Are You Ready for Some (Smart) Football?

Application Examples, Internet of Things, Smart Things Leave a Comment

Americans are preparing to kick off the 2016 (American) football season tonight. And while they do, the sporting-goods manufacturer Wilson is looking to help bring fans closer to the game than ever before. The brand that has provided the “official” football of the National Football League for 76 years is bringing the adrenaline rush and excitement of a professional football game to backyards, tailgate parties, parks, and gyms everywhere

wtf3000id_wx_football_official_hero_front_wphoneWith its new Wilson X Connected Football, Wilson aims to create a new experience for football fans that taps the Internet of Things era, and makes their footballs “smart.”

Imagine a football that makes you feel like the star player on your team, leading that team down a virtual NFL field to score the game-winning touchdown while delivering never-before-seen stats such as spiral efficiency, which evaluates how tight your passes are by measuring the wobble of the football’s nose. Sensors in the ball also tell you how far you’ve thrown the ball, the velocity at which you threw it, and its spin rate while in the air. And all while making you feel like your favorite quarterback, this information could one day help you raise your game.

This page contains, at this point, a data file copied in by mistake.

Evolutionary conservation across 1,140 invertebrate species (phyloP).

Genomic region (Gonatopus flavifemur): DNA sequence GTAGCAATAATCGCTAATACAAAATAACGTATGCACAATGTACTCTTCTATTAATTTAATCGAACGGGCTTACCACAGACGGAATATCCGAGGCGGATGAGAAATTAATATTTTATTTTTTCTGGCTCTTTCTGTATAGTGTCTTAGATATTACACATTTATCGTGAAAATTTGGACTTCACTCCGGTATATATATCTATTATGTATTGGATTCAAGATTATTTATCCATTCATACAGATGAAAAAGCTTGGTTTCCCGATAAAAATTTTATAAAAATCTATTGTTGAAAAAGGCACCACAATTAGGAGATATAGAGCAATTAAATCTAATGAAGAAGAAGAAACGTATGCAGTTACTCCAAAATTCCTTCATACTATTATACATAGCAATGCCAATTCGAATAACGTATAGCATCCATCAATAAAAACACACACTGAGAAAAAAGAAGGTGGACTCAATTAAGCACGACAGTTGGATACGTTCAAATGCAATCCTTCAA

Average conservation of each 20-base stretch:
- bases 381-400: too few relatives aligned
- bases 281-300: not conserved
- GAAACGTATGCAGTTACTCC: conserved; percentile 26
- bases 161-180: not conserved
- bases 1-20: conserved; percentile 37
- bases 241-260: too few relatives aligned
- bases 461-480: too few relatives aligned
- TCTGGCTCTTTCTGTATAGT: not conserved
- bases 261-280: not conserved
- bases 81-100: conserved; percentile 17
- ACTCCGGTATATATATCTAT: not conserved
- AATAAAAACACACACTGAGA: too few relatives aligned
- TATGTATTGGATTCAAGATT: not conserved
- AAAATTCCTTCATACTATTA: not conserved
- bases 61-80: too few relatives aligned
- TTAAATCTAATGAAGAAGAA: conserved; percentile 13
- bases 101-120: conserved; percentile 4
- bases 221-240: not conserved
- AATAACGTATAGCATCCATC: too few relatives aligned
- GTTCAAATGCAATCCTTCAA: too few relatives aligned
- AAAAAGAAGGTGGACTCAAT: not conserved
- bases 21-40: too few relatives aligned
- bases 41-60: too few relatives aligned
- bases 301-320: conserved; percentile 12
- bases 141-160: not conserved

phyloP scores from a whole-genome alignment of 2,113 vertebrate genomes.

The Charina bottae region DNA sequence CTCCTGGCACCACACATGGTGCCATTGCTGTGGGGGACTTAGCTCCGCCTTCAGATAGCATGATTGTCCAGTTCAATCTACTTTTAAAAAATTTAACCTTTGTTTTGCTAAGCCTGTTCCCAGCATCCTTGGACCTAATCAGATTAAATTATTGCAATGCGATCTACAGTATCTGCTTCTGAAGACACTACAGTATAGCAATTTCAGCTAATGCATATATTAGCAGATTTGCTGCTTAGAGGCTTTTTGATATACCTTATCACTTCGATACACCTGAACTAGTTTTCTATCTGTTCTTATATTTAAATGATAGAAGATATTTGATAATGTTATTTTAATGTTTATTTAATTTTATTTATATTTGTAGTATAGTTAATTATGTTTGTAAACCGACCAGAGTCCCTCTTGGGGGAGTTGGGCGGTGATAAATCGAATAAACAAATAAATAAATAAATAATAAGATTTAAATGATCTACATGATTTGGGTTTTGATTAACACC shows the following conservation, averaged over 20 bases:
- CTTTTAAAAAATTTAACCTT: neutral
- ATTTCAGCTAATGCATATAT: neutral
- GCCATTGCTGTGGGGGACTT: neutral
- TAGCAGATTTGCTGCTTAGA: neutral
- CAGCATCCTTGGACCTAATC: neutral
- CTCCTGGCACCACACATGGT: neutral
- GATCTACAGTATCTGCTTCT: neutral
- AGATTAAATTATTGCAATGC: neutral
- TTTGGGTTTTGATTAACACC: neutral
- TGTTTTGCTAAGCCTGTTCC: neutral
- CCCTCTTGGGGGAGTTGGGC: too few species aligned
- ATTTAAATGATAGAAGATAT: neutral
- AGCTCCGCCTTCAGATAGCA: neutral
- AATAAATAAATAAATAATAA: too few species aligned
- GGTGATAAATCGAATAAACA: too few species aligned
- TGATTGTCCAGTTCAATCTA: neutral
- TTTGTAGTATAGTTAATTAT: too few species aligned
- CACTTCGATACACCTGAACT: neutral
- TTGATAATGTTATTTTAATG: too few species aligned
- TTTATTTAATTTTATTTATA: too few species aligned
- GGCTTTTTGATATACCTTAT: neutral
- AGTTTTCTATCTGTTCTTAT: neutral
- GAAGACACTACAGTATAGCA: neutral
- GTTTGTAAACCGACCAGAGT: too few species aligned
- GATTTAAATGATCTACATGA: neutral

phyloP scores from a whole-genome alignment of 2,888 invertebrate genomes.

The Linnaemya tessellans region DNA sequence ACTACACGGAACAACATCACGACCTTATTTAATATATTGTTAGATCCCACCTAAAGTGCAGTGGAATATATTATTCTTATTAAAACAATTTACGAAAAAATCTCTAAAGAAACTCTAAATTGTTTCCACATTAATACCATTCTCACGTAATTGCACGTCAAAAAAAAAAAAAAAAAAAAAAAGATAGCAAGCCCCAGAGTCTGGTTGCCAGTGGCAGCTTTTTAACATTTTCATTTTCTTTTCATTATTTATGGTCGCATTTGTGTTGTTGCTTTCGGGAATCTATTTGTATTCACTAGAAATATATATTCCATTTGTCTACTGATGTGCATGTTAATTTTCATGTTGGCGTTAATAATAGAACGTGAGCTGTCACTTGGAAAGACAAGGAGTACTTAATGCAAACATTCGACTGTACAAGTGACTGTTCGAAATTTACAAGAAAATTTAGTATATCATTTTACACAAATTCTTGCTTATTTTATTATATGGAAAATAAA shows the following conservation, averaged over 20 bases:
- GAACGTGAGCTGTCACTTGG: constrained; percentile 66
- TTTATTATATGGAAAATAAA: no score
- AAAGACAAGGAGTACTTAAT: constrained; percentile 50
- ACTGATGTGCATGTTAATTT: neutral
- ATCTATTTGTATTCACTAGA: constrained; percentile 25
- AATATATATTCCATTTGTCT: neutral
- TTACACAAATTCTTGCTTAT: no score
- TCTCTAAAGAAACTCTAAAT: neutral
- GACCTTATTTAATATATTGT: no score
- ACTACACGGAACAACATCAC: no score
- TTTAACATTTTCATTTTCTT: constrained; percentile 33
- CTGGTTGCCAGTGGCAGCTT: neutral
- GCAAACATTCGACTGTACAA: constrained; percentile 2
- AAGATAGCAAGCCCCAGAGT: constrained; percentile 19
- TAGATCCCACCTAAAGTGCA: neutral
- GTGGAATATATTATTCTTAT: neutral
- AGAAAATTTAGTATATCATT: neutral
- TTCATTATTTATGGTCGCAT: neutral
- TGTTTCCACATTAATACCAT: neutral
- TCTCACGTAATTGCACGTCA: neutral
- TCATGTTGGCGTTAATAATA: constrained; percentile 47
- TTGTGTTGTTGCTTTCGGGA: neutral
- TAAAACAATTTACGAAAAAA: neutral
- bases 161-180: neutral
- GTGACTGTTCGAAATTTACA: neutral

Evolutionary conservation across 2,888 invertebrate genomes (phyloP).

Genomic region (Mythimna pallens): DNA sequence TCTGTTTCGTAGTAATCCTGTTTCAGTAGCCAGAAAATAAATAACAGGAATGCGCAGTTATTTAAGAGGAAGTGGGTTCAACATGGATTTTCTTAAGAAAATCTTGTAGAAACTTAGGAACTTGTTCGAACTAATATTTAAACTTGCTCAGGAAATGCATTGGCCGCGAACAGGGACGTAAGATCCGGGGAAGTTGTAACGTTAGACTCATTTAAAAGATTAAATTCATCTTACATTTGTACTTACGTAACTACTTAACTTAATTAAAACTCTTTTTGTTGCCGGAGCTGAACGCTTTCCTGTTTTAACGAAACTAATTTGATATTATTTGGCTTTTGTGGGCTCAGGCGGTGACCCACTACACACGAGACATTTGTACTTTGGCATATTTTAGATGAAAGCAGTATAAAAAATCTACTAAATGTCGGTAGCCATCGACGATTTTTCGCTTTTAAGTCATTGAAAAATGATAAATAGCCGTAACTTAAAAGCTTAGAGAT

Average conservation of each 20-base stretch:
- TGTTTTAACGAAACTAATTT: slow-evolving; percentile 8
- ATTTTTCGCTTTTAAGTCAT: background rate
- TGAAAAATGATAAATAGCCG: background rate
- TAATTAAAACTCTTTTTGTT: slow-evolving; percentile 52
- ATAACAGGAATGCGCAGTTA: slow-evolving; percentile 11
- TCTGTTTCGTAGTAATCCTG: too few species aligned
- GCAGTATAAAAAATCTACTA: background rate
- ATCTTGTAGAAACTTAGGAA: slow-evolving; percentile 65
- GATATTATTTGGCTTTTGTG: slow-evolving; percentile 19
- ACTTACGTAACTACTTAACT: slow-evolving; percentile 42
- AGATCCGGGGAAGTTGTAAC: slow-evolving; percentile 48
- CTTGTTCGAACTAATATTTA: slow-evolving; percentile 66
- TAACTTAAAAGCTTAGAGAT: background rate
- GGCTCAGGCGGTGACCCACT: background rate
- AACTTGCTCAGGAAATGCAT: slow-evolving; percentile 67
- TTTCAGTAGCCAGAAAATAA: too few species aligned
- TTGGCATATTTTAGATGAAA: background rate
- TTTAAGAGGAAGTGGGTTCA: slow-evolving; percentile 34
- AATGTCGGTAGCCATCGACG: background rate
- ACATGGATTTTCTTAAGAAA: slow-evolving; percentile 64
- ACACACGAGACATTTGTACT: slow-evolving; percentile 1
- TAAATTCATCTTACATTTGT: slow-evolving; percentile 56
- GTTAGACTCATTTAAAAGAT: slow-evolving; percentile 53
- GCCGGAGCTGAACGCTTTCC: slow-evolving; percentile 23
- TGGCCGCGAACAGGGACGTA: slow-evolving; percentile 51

Beyond giving you the excitement of quarterbacking your team, the Wilson X Connected Football also attempts to weigh in on the long-running argument about whether the ball has been caught or dropped by measuring the deceleration of the ball’s spin; a caught ball’s spiral decelerates smoothly whereas a dropped ball bounces around. All of this info is shared with an app on the user’s smartphone and can be shared in social media, so let the bragging begin.

How did Wilson make this football smart? Two ultra-low-power internal MEMS accelerometers—an ST LIS331HH high-g device and an ST LIS2DH12 low-g device—are suspended in the middle of the ball inside the bladder where they sleep until you’re ready to play. A unique movement pattern–to avoid false alarms–wakes them up. And because of the sensors’ ultra-low-power design, the ball is powered by an embedded watch-style battery that’s specified to keep the ball juiced for more than 500 hours of connected play, or approximately 200,000 passes.[1]wilson

Check out this video to see how it works.

This is one smart football. It comes in both Official and Junior sizes and you can find out more about the Wilson X Connected Football at Wilson’s Web site.


[1] —For reference, the record for most passes thrown in a professional football career is the 10,169 that Brett Favre threw from 1991-2010